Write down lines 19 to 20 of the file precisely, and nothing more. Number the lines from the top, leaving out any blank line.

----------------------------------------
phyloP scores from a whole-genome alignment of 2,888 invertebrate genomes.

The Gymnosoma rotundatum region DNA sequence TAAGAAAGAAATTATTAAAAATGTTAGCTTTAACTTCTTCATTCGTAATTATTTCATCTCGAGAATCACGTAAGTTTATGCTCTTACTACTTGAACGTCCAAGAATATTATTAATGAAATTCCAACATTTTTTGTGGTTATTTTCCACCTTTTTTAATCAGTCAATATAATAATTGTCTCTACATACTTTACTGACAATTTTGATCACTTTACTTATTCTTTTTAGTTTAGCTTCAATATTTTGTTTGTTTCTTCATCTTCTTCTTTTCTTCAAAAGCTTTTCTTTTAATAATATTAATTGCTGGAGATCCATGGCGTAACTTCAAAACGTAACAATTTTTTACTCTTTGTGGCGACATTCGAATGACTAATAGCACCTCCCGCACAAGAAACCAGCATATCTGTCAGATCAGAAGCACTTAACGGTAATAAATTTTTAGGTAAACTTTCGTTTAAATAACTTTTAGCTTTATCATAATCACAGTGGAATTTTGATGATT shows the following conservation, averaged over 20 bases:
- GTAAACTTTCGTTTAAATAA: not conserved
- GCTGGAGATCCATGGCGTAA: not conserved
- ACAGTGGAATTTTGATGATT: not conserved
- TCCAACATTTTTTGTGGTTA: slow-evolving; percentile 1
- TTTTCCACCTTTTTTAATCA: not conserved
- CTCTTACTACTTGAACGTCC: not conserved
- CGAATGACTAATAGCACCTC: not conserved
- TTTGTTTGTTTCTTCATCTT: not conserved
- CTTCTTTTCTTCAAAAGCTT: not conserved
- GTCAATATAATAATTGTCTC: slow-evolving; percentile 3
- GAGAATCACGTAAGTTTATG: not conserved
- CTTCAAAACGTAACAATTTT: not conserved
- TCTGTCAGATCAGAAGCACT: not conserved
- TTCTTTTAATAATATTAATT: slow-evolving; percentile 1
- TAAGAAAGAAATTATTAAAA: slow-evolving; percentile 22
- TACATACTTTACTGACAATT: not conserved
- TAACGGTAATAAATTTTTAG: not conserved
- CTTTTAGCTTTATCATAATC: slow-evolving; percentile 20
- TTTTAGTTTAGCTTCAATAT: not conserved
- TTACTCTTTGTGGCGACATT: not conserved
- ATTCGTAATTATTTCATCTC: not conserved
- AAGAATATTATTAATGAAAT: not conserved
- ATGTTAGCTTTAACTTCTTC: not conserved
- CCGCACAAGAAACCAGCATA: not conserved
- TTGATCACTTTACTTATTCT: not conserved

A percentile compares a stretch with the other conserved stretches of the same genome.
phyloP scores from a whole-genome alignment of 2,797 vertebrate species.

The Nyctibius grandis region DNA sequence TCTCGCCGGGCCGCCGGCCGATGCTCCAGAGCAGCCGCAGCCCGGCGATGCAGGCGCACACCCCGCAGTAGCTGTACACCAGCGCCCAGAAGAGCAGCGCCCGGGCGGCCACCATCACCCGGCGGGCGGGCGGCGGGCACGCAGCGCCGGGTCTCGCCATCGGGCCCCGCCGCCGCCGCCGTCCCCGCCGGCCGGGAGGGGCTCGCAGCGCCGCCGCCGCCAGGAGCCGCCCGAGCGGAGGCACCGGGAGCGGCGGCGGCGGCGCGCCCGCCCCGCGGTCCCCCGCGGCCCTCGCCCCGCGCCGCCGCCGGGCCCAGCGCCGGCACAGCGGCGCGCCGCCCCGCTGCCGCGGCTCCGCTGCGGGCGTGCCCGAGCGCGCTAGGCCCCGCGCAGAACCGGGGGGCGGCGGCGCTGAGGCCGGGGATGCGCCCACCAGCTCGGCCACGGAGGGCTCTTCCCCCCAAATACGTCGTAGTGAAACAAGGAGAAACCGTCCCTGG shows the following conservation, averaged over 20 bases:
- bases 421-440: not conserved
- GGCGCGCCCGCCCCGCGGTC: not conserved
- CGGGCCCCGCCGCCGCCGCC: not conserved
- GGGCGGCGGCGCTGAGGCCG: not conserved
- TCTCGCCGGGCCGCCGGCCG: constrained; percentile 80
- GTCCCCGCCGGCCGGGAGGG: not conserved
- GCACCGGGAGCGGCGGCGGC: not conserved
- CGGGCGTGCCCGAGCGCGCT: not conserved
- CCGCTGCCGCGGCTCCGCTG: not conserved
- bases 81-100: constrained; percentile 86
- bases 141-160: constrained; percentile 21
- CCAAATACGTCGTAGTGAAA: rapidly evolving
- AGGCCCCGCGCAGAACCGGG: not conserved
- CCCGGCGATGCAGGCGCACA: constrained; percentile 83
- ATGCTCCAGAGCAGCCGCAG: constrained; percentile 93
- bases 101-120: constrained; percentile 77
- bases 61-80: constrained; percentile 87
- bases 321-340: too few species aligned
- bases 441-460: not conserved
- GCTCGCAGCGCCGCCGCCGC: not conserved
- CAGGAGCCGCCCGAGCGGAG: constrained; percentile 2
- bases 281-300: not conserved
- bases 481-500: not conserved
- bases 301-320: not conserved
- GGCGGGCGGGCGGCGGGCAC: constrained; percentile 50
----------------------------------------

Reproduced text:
- TAACGGTAATAAATTTTTAG: not conserved
- CTTTTAGCTTTATCATAATC: slow-evolving; percentile 20